"At first I thought it was all a little childish, squaring corners and saying cheers," recalled Jacqueline Y. Blackwell, 24, who served two years in the Navy before coming to Annapolis. "It took my two roommates during that first summer to tell me I wasn't as mature as I thought I was."

Blackwell joined the Navy, she said, after realizing that she would need years to work her way through a Baltimore community college and prepare for a civilian career.

"We were the younger brothers and sisters of the people who'd been in Vietnam, and they were the ones who would tell me to stay away," Blackwell recalled. "But for me, I wasn't without direction. I was without means."

Blackwell was one of 80 blacks and 90 women in her entering class of 1,403, and she intended to join the nuclear branch of Navy service. She soon learned, however, that nuclear-powered submarines, like most surface ships and many of the glamorous flying assignments, are off limits to her because Congress has barred women from any role that might put them in combat. So Blackwell chose aviation mechanics.

"I did a cruise over the summer, and I had the best time," Blackwell said. "But I know for me to get assigned to a warship, it's never going to happen, because it's a warship. That is very frustrating."

Cheryl A. Dolyniuk, an Arizona native who also will be graduated this spring, is the Naval Academy's first female regimental commander. She is in charge of more than 2,000 fellow midshipmen. A varsity athlete in three sports, Dolyniuk said that she has decided to become a pilot. But to reach her goal of flying jets, she must become one of the two women the Navy allows into the "jet pipeline" in any year.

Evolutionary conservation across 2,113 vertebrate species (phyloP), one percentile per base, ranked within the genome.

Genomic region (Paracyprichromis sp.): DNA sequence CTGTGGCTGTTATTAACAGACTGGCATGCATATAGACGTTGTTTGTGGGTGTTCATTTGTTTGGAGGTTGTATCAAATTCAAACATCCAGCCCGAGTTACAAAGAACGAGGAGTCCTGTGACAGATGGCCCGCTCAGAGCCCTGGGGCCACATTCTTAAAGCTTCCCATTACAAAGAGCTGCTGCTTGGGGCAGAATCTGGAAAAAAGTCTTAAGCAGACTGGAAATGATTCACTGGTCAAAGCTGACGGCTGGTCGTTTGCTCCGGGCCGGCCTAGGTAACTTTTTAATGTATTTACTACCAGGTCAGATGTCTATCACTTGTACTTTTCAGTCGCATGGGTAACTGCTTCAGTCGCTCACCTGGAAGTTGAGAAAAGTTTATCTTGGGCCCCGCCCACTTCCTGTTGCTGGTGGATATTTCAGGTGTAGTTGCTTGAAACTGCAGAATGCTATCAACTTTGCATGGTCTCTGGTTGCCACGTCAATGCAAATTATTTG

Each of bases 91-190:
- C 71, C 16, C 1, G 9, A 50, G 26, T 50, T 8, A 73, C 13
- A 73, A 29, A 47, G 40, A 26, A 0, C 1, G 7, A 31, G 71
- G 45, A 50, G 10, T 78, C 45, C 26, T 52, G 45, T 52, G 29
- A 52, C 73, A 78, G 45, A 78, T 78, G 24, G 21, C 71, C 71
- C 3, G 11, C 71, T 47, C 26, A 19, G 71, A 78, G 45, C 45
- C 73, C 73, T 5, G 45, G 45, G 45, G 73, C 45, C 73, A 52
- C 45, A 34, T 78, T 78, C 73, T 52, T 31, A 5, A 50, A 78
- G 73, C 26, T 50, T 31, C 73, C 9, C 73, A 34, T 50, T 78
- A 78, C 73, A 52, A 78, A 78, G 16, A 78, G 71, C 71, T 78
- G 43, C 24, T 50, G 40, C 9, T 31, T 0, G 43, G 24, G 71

The choices are broader for men. Unlike during some past years, according to an Annapolis spokesman, the Marines easily made their quota this spring. The nuclear-powered submarine branch, which had to draft graduating midshipmen into its difficult program in 1980, also got all the volunteers it needed this year.

Despite the technical training required and many months spent undersea, serving on submarines is popular again, Annapolis midshipmen said. The submarine program pays more and prepares its graduates for lucrative jobs if they choose to leave the Navy. But the midshipmen said there also is more to this than money.

"That would most likely be the most applicable defense situation we're going to have if the situation ever arises," said Stephen P. Recca, 22. "They're the best deterrent we have."

Recca's comment reflects the paradox several midshipmen said they face as they prepare to assume their duties as naval officers. Hagerott said none of his classmates wishes for war, yet many were stirred by the film clips of last year's British-Argentine fighting over the Falkland Islands.

"I don't think there's anything that compares to the excitement of a sea battle, the invigoration," Hagerott said. "It is kind of terrible to train and work all this time--and to know that if you ever fire, you've failed."